Category: World War One

True stories from WWI: The Crimson Field and flirting


First World War soldiers on donkey rides accompanied by Red Cross nursesWhere there are male soldiers and young female nurses, there’s bound to be trouble. At least, that was the view of many when the First World War began. Red Cross volunteers were under strict instructions not to socialise with soldiers. But what could you do when young men flirted with you?

Helen Beale, a VAD in France, bemoaned the strict rules about socialising with men in her letters home: “The rule is that nobody must go out with a man, even if it’s your own brother and you are with other people, too.”

The rules, she said, simply didn’t make sense: “Although you mayn’t go and have tea at a shop with anyone it’s apparently quite permissible to go with them for a lonely walk on the sandhills and bring them back for tea. More

True stories from WWI: The Crimson Field and playing by the rules


Three Red Cross nurses from the First World WarThere was no room for rebels in the field hospital at Etaples, France in 1915. The daily routine of Red Cross volunteer nurses was strictly controlled by rules and regulations. But in their own huts, there was no one to stop them giggling, munching cake or throwing a pyjama party…

During the First World War, Helen Beale volunteered as a nurse in Etaples. Her letters paint a vivid picture of life at No. 26 General Hospital – the hospital that inspired The Crimson Field. More

World War One in our own words: April 1914


A First World War British Red Cross ambulanceThe magazines, letters, journals and reports in our archives provide news and views from the First World War. In April 1914, London had just announced a new experiment: an ambulance service.

The Red Cross first aid journal reports: “After years of delay and endless discussions, it is at last fairly certain that London is to have an ambulance service. It is to be established on moderate lines, more in the nature of an experiment, which, if successful, will be expanded. More

True stories from WWI: The Crimson Field and letters home


First World War Red Cross nurse lights a cigarette for a patient

Many characters in The Crimson Field spend time waiting anxiously for the post. Letters during the First World War were often the only means of communicating with friends and family. But what happened if you were injured and couldn’t write?

Red Cross volunteer May Bradford knew better than most how important a letter could be. She was the official letter writer at the hospital which inspired the BBC’s The Crimson Field – No.26 General Hospital in Etaples, France. Throughout the war she wrote over 25,000 letters. More

True stories from WWI: The Crimson Field and our pyjamas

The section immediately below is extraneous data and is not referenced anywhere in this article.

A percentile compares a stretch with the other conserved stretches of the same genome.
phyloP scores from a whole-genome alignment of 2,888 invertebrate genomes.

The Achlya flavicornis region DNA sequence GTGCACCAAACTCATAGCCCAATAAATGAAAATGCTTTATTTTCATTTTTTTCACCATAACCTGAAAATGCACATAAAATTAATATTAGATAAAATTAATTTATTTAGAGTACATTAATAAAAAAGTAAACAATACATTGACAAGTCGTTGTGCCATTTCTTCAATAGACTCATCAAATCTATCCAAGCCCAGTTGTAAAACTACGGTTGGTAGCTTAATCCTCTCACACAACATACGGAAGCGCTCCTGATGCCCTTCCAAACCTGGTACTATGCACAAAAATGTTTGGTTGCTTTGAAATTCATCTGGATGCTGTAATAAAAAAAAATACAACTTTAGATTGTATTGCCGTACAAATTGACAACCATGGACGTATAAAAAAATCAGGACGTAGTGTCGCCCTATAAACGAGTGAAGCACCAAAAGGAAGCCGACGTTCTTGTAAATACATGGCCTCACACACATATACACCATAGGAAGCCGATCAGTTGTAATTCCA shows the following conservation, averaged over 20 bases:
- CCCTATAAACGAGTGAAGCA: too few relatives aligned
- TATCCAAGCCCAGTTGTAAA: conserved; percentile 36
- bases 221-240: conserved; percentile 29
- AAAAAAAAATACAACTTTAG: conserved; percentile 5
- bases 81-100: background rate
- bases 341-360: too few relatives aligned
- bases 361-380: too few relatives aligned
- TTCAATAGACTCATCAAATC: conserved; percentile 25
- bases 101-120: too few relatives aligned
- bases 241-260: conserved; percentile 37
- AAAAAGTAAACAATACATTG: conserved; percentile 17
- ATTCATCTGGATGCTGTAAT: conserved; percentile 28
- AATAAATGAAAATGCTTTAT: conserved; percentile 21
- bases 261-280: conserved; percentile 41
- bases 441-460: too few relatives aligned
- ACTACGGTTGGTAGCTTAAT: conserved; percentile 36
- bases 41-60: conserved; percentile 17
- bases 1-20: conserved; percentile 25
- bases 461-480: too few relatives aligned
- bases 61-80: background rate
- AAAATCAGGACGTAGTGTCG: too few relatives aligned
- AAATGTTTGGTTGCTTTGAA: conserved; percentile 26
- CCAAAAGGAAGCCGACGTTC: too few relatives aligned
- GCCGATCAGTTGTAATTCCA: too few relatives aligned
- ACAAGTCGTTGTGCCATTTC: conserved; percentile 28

Red Cross nurses and patients in BristolThe pyjamas in The Crimson Field may not be the stars of the show but they are pretty special – they follow an original First World War Red Cross sewing pattern.

Pyjama pattern used by The Crimson Field

Pyjama pattern used by The Crimson Field

Ros Little, the costume designer for the BBC production, used an original pattern from our archives. So the patients in the camp hospital are all wearing authentic Red Cross pyjamas.

In 1915 these would have been made by our volunteers in London at the Central Work Rooms. The buildings were lent to the Red Cross so they had a rather exclusive address: the Royal Academy.

Dog-hair wool

Throughout the war over 1,200 women worked there, knitting, stitching and sewing items for hospital patients and workers. Between 1914 and 1918 these women produced 705,500 bandages and 75,530 garments ranging from pyjamas, dressing gowns, kitbags and pants to hot-water-bottle covers, surgeon’s gowns , socks and pillow cases.

They worked with flannel, sheep’s wool and even some dog’s wool made from long-haired breeds such as Pekinese and Pomerainians. More

True stories from WWI: The Crimson Field and hospital food


Hermione Norris, Oona Chaplin, Suranne Jones and other cast members on the set of BBC's The Crimson FieldTo accompany the BBC series The Crimson Field, we’re sharing some of the best First World War stories, letters and diaries from our archives. This week: sheep-brain soup, ‘egg flip’ and what happens when your cook can’t cook…

It reads like an extract from a TV script: “Clickety—click. Clickety—click. Clickety—click. In the circle of light a VAD [Red Cross volunteer] is frothing the white of an egg. Behind, in the ward, men badly gassed are panting away their lives. Over all the moon shines.”

It was actually written in 1918 by staff from a hospital in Etaples, France.

Sarah Phelps, the writer of The Crimson Field, said that this “tiny little description… went like a knife into my heart”. She loved it so much that she included the scene in episode two. More

True stories from WWI: The Crimson Field


Suranne Jones, Hermione Norris and Oona Chaplin from The Crimson FieldAre you watching the BBC’s new Sunday-night drama The Crimson Field? It follows three Red Cross nurses learning to cope with life at a field hospital during World War One. We’ll be following the series with diaries, letters and photos from real Red Cross nurses. This week we’re looking at rats, rules and hairy legs…

When Red Cross volunteers Flora, Rosalie and Kitty report for duty at the beginning of the series, it’s clear that not everyone is happy to see them.

Volunteers versus nurses
When it was announced in 1915 that volunteers would help at military hospitals, the Matron-in-Chief of the military nursing service was horrified. She believed that volunteers would cause havoc in her wards. More